Trans-cinnamaldehyde (CA), the active component in cinnamon, and its structural analogs have been reported to exhibit an array of biological activities including antiproliferative actions against cancer cells –. Independent studies have proposed diverse mechanisms responsible for the apoptosis inducing properties of CA and its analogs (henceforth collectively referred to as cinnamaldehydes) including loss of mitochondrial membrane potential , inhibition of proteasomal activity , inhibition of AP-1 activity , and production of reactive oxygen species , . In addition, our laboratory has recently reported inhibition of thioredoxin reductase as one of the mechanisms responsible for the antiproliferative activities of cinnamaldehydes . The multi-targeting nature of cinnamaldehydes and their yet-to-be fully defined proapoptotic activities have prompted the constant quest for more potent derivatives and better understanding of their molecular mechanisms. In this present study, a novel analog 5-fluoro-2-benzoyloxycinnamaldehyde (FBCA), together with 2-benzoyloxycinnamaldehyde (BCA) and 5-fluoro-2-hydroxycinnamaldehyde (FHCA), the two lead analogs identified from a previous study , were investigated for the mechanisms underlying their antiproliferative effects on the susceptible human-derived colon carcinoma HCT 116 cell line. Cinnamaldehydes at proapoptotic concentrations induced a G2/M phase arrest that was associated with tubulin aggregation. In addition, levels of key proteins regulating the G2/M phase including cdk1, cdc25C, cdc20, mad2 and survivin were found to be decreased, while cyclin B1 levels were increased. Taken together, the results indicated that cinnamaldehydes induced tumor cell death, at least in part, through targeting tubulin and evoking dysregulation of cell cycle regulatory proteins. This has led to a better understanding of the complex network of cellular events by which cinnamaldehydes halt tumor cell proliferation, which can further aid the development of this class of compounds as potential cancer therapeutics.
Cell suspensions prepared in RPMI 1640 agarose medium containing DMSO, CAC or different concentrations of cinnamaldehydes were layered onto a pre-solidified agarose medium in each well of 6-well plates. The cultures were incubated at 37°C for two weeks and cell colonies greater than 0.1 mm were counted manually using a light microscope. Left panel: representative photomicrographs (10× magnification) illuminating the effects of cinnamaldehydes on the anchorage-independent growth of HCT 116 and MCF-7 cells. Right panel: Bar graphs showing reduction in number of cell colonies. *p<0.05, **p<0.01 versus DMSO control.
Materials and Methods
Chemicals and Materials
CA, cinnamic acid (CAC) and paclitaxel were purchased from Sigma-Aldrich (St. Louis, MO). Pan caspase inhibitor Z-VAD-FMK was from R&D Systems (Minneapolis, MN). The analogs BCA and FHCA were synthesized as described previously . Purified porcine brain tubulin was purchased from Cytoskeleton (Denver, CO) and biotin-conjugated iodoacetamide (N-(Biotinoyl)-N'-(Iodoacetyl)Ethylenediamine, BIAM) was purchased from Molecular Probes (Invitrogen, Eugene, OR).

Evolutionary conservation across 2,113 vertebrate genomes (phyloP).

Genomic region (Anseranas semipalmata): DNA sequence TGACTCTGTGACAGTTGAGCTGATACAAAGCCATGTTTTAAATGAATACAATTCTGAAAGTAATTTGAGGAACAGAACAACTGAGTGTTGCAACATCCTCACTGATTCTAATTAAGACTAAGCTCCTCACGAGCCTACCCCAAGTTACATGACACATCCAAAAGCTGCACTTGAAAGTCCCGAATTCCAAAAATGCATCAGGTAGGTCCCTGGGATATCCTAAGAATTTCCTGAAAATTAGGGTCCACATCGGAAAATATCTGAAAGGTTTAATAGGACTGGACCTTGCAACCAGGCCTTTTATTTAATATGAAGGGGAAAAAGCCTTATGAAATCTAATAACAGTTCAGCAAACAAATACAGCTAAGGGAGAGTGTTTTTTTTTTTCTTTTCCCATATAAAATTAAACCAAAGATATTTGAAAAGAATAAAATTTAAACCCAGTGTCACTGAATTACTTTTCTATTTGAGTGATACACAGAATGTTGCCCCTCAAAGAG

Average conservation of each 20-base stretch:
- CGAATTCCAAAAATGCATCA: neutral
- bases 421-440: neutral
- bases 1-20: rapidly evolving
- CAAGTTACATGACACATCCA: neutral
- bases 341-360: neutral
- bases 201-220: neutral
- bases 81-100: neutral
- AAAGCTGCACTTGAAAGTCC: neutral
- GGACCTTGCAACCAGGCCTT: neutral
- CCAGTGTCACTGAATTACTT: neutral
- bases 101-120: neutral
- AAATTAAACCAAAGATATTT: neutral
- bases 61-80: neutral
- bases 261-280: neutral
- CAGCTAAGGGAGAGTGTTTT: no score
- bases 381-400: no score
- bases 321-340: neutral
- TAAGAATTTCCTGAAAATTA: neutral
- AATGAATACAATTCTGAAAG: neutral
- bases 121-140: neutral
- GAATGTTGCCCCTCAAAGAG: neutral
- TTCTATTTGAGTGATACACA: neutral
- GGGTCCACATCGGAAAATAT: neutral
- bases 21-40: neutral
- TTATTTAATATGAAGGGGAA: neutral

(a) Representative DNA histograms of cells following treatment with indicated concentrations of CA, BCA, FHCA or FBCA at timepoints as indicated. (b) Percentages of cells in sub G1 and G2/M phases after exposure to CA, BCA, FHCA or FBCA. Data points are means±SD of three independent experiments. (c) Cells were treated with cinnamaldehydes at indicated concentrations for 12 h. Cell lysates were analyzed by Western blotting for phospho-histone H3 (p-histone H3). (d) Upper panel: Representative immunofluorescence microscopic images of cells cultured on coverslips and treated or untreated with cinnamaldehyde analogs or paclitaxel at indicated concentrations for 12 h. Following drug treatment, cells were fixed and probed with anti-phospho-histone H3 antibody followed by Alexa Fluor 594-conjugated secondary antibodies, then counterstained with DAPI. Images were obtained at 40×magnification. Lower panel: Bar graphs depicting percentage of number of cells co-stained with DAPI and Alexa Fluor 594 in a total of 6 microscopic images taken from random spots on each immunolabelled coverslips. Data points are means±SD of three independent experiments. *p<0.05 versus DMSO control.
HCT 116 cells treated with a proapoptotic dose of cinnamaldehydes were harvested at the indicated timepoints. Cell lysates were analyzed for cdk1, phospho-cdk1, cyclin B1, phospho-cyclin B1, phospho-histone H3, caspase 3 (full length and cleaved) and PARP (full length and cleaved) using Western blot analysis. Blots were probed for β-actin to ensure equal protein loading. Bottom panels of western blot analyses for each compound: densitometric intensities of each protein normalized to that of each respective actin loading control. Results are presented as means±SD of at least two independent experiments; SD denoted by error bars. Data points at timepoints within boxed region show p<0.05 versus timepoint = 0.